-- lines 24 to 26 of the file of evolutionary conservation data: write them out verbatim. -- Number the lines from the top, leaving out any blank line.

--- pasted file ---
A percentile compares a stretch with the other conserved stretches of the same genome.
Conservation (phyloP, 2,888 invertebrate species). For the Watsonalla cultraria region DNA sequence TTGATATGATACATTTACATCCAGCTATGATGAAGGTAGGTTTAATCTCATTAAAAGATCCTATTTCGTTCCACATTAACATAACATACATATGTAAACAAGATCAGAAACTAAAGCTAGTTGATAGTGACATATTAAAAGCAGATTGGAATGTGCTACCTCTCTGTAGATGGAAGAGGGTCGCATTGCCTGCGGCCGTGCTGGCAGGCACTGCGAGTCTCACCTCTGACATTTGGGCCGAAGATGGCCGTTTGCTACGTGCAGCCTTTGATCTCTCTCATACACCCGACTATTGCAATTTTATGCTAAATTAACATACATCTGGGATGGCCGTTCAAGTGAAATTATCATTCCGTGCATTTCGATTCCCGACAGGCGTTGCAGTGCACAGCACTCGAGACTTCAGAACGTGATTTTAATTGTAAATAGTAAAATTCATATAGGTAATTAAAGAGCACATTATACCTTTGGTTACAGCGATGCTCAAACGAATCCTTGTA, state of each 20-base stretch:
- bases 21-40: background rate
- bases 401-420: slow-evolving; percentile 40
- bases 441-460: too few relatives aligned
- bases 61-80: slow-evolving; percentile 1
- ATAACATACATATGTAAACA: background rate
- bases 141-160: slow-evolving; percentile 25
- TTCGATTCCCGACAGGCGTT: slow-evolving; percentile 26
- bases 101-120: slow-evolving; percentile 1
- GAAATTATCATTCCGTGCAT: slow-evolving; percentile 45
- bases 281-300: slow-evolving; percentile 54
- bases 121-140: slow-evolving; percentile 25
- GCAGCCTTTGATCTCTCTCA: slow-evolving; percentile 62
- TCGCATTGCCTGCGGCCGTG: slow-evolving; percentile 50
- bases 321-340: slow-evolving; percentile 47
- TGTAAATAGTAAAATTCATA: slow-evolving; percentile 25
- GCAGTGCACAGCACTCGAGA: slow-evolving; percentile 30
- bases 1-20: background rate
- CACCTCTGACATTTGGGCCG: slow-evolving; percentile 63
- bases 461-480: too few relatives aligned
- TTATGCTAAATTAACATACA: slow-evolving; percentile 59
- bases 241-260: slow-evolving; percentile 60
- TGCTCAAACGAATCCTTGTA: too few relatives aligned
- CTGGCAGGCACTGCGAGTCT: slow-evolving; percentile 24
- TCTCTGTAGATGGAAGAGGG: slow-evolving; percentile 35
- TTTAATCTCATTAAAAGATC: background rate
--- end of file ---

- TGCTCAAACGAATCCTTGTA: too few relatives aligned
- CTGGCAGGCACTGCGAGTCT: slow-evolving; percentile 24
- TCTCTGTAGATGGAAGAGGG: slow-evolving; percentile 35